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Why Plans To Deregulate Pharmacies Must Be Stopped

Opinion piece on pharmacy deregulation
01 May 2002
Sue Kedgley, Green Party Health spokesperson

Why Gov't Plans To Deregulate Pharmacies Must Be Stopped

New Zealand's 1000 or so pharmacies, which are all owned and operated by New Zealand pharmacists, are under threat. Pharmacies are one of the last surviving community-based services in many smaller communities which have seen their local bank and post-office pushed out by deregulation, profit-seeking and competition.

But the Government now wants to deregulate pharmacies too and allow supermarket-style pharmacy chains to open up in New Zealand. I think it's an absurd idea, and so does the Pharmacy Guild, which represents 85 percent of pharmacists and is campaigning strongly against the proposal.

At present only pharmacists can own pharmacies. That means only trained health care professionals, with a very strong interest in maintaining their personal and ethical reputation, can own and run pharmacies.

Under the present arrangements, pharmacists have a real incentive to distribute pharmaceuticals (over the counter and prescription) ethically and offer good advice. Many pharmacists go out of their way to help customers, and they build up a good level of trust and communication with clients over many years.

My own parents, for example, have dealt with the same pharmacist in Hataitai for more then two decades, and greatly appreciate his advice and expertise. Like them, many people rely on their pharmacists for support and one-on-one advice. Pharmacies are usually quiet places, too, where it is possible to have a relatively private conversation if you want to discuss a sensitive health condition with a pharmacist.

Under deregulation, all that would change. Many community pharmacists would be replaced by multinational pharmacy chains. Anyone that has travelled to Britain will be familiar with the pharmacy chain Boots. Found in prime High Street locations, they sell everything from sandwiches to cosmetics and are staffed by checkout girls fresh out of school. They're great if you're a fit, healthy businesswoman wanting a pair of pantyhose in a hurry. They're not so great if you're an older person with minor health niggles, or a young mother worried about a baby's rash and you need some advice.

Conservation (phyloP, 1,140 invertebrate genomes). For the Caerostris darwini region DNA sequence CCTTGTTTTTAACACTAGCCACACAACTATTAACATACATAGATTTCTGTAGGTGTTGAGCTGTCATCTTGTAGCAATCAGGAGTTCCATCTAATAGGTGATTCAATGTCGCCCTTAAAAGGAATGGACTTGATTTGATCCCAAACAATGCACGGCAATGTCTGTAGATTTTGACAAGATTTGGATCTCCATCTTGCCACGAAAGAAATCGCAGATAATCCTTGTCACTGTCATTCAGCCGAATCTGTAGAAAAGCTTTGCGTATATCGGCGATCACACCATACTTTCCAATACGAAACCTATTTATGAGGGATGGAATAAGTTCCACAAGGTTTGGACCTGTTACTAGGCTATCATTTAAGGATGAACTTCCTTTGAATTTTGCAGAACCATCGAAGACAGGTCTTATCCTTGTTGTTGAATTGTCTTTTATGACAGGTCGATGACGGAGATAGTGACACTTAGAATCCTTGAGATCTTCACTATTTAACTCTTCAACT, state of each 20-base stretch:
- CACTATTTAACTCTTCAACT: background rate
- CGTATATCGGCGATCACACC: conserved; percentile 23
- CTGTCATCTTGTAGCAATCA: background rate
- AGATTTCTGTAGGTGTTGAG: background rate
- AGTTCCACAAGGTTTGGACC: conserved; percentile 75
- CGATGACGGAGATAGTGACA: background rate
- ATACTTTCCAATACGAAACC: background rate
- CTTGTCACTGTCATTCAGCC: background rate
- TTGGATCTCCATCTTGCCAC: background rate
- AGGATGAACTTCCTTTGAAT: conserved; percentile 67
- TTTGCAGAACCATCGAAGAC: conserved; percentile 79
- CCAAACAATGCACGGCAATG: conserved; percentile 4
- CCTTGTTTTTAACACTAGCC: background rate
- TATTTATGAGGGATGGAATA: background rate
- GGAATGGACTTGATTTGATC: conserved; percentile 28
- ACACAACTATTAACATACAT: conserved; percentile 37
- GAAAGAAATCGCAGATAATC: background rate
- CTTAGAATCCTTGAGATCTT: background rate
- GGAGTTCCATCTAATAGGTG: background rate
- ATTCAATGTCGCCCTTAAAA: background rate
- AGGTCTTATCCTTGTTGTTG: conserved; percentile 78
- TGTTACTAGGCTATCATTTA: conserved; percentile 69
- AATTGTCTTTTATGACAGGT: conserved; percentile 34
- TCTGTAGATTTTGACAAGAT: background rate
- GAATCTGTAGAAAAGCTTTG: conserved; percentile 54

Deregulation of pharmacies would pave the way for these types of chain pharmacies to open up here. The Green Party is strongly against the proposal, not only because we think it would inevitably result in a commercial rather than a healthcare ethic dominating pharmacy's, but also because we don't want to see the profits taken out of the community and sent overseas. Local pharmacists are not only part of the community, they also funnel money back into the community to help keep other businesses healthy.

It's true that community-owned pharmacies won't be forced to close right away. The problem will be that they will have to compete against chains with much greater access to funds, who can undercut other pharmacies in the short term and ultimately force them out of business. The focus of the pharmacy chains will be how to make as much money as possible rather than how to look after people's health. Slowly but surely the community-owned pharmacies will be pushed out of the profitable areas, as has happened in Britain and America, and a health based ethic will be replaced with a commercial ethic.

The government says this will result in more competition. But overtime, I predict, a small number of multinational pharmacy chains will come to dominate the New Zealand market, reducing rather than increasing competition.

Allowing pharmacy chains to dominate New Zealand is unlikely to lower the cost of most drugs, either, because most pharmaceuticals are subsidised by government. The subsidy won't change whether they are sold in a community-based pharmacy or a larger chain.

You would think after the deregulation and privatisation fiascos of the 1980's and 1990's that we would have learnt by now that it's not the way to go. Look at our rail service, our banking and our electricity industries. Not too many happy customers there.

Australia recently spent 18 months researching an identical proposal to deregulate pharmacies, and concluded that, overall, there were net benefits from retaining pharmacies in the hands of local pharmacists. The Australian Government rejected the option of deregulation and considers the matter settled.

The New Zealand Government has no good reason to welcome the overseas corporates into our pharmacies. We have a fully functioning pharmaceutical industry now - owned by New Zealanders and looking after New Zealanders. Let's make sure it stays that way.


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